Michael Garfield: Art for your EARS! and a chance to exercise your democratic voice!
12 Apr 2012

The Author

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>>>Dream Chaser Activist * Live Music Enthusiast * Cannabis Industry Expert *Sparkle Spreader * Mindfulness Teacher * Yogi Artist with a Mermaid Soul <<<

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Yet another festival season is upon us, and if you’re like us here at SBL, you probably can’t wait to see some of your favorite artists- you love them so much, you’ve seen them more than twice or thrice before.  But if you are like us, then amidst that excitement also lies a yearning to discover something DIFFERENT and new, something that floors you, something that moves you, something that gets you excited to go home and download everything of theirs available online and to tell all of your friends about it.  SparkleberryLane thinks that Michael Garfield could do that for us this summer, and we can help him get on the stages of Summercamp, Wakarusa, Sonic Bloom, and Electric Forest Festival!  We’ve watched Michael G. create beauty for our eyes for years as a live-painter at some of the best fests, and if his live performances are anywhere near as beautiful as the images he creates, SIGN US UP.  Actually, we’ve already signed up, that’s why we are reaching out to the Sparkleberry community to help give this much deserving artist his spot on the lineups.  Michael is in TheUntz.com’s Untz Challenge III, and with the most votes he will be at all of the above mentioned festivals.

Check out what he has to say about himself- and then go be a good citizen and VOTE!

**The Untz Challenge ends 4/27- a first and second place winner are selected 4/30!** VOTE #82 HERE: Vote For Michael in the Untz Challenge today! —- PS You must create an account, which is cool because theuntz.com is a great live-music community portal to be a part of, and then you have to CONFIRM your vote via e-mail!  Read on to see why it’s totes worth the effort.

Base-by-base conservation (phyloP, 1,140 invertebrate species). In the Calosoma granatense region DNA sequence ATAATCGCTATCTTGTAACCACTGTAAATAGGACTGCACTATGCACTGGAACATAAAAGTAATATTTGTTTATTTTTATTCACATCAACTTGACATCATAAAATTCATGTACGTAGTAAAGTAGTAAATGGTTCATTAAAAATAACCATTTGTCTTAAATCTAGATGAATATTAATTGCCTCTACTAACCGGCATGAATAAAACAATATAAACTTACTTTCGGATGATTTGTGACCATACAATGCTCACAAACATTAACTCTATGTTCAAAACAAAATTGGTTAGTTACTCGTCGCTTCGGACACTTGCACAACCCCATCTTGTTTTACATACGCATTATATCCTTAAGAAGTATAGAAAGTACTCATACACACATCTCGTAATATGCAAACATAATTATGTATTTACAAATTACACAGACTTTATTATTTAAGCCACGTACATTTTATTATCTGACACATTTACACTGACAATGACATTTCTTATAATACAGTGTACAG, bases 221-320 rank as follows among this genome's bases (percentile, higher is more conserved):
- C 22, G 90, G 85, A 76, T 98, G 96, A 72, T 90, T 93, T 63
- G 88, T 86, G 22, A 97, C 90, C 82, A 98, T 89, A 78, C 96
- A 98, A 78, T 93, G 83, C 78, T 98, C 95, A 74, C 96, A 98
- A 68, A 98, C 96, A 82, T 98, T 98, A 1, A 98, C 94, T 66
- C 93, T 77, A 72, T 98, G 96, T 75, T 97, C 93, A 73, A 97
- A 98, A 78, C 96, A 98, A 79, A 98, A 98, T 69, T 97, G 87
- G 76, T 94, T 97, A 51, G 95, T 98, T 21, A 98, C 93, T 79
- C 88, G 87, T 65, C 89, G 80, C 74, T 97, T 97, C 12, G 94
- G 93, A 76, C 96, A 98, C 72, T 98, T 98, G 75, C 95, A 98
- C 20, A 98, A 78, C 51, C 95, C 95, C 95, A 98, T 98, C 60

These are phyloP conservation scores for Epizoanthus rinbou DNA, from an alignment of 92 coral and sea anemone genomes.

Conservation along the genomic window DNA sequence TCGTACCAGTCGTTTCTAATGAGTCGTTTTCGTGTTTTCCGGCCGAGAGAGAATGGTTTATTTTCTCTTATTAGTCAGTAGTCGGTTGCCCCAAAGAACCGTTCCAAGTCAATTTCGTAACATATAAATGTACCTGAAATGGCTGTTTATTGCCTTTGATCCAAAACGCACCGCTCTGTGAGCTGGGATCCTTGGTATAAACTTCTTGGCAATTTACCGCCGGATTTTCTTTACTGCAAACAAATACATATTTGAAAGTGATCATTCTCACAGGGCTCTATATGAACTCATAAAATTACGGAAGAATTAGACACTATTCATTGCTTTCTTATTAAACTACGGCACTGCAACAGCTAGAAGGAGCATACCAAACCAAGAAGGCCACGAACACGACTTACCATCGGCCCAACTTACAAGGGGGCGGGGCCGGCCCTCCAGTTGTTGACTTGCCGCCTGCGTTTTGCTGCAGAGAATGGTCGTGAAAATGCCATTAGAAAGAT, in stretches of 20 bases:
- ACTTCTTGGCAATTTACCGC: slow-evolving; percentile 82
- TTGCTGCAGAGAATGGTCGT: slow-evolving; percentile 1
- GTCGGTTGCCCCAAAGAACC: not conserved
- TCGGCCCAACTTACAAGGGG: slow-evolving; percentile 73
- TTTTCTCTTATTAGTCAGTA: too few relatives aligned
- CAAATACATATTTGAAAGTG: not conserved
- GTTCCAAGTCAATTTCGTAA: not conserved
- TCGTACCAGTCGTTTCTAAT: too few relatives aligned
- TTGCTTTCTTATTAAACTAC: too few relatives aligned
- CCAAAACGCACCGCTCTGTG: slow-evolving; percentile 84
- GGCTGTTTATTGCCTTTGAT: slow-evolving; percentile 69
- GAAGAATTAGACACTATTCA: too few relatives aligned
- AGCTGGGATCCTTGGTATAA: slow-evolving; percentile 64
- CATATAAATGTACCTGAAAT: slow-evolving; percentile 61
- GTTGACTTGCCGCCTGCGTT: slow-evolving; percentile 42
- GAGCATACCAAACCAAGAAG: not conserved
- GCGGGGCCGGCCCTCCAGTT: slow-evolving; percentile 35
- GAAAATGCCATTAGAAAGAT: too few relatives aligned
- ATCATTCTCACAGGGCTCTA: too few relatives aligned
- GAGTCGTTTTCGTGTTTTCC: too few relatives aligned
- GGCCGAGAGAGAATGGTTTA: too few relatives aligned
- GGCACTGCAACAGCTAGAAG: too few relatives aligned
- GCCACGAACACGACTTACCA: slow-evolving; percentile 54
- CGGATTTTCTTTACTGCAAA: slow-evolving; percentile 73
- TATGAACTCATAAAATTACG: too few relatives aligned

SBL: A lot of people know you primarily as an astounding visual artist, tell our readers about Michael Garfield the musician?

MG: Honestly, live art was something I just fell into – a serendipitous new turn in my life, over the last few years.  I’ve always loved art but before I was doing any of this professionally I was a guitar addict – bringing it to class in high school, to the chagrin of my teachers – it was religious.

I’ve always been into finding my own way with the music, letting everyone sing their own song and making a unique statement that still reaches out on a universal level.  So I got a Youtube education in guitar tapping and looping and other weird, sophisticated techniques.  And now I improvise electronic music on the acoustic guitar.  Ha!

I do what I can to make every show a direct and perfect transmission of that eternal river of creation – to bring people into it.  The guitar is part of my body.  And now all of these effects pedals are, too.  When I’m painting at other people’s shows I have a strange feeling of displacement, like I’m a hermit crab out of my shell.

SBL: Does your music, in anyway, relate to your science-influenced artwork?

MG: Totally!  Both of them are inspired by the evolution of the cosmos – a process that transcends and includes what we ordinarily think of as “life.” From one perspective, all things from whirlpools to the Internet are dynamic crystals through which energy and information are dissipated.  Right now our co-evolving relationship to technology seems like it’s leading us into a singularity beyond which our notions of life and death, inner and outer worlds, past and future, are all going to be radically remixed.

And both the music and art are ways of expressing this slow-motion collision of the organic and machine, of the heavenly and the earthy – a song about our place in the cosmos and our creative role as people in this time of wild change.

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SBL: In your opinion, if U.S. festival culture were missing one element what would it be? And does a festival’s location i.e. East Coast and West Coast create different responses for this question?

MG: Festival culture on the whole is so much more diverse than it was even a few years ago, which makes it tough to give you a satisfying general answer.  I wish more festivals had participatory art installations, taught people to be creators and not just consumers.

There’s a direct conflict between that ethos and not only the ethos of corporate sponsorship that dominates so many major festivals, but also the scene-orientation of so many supposedly conscious events – you know, “Oh our line-up is sooo conscious!  We’re sooo progressive!”  Gag.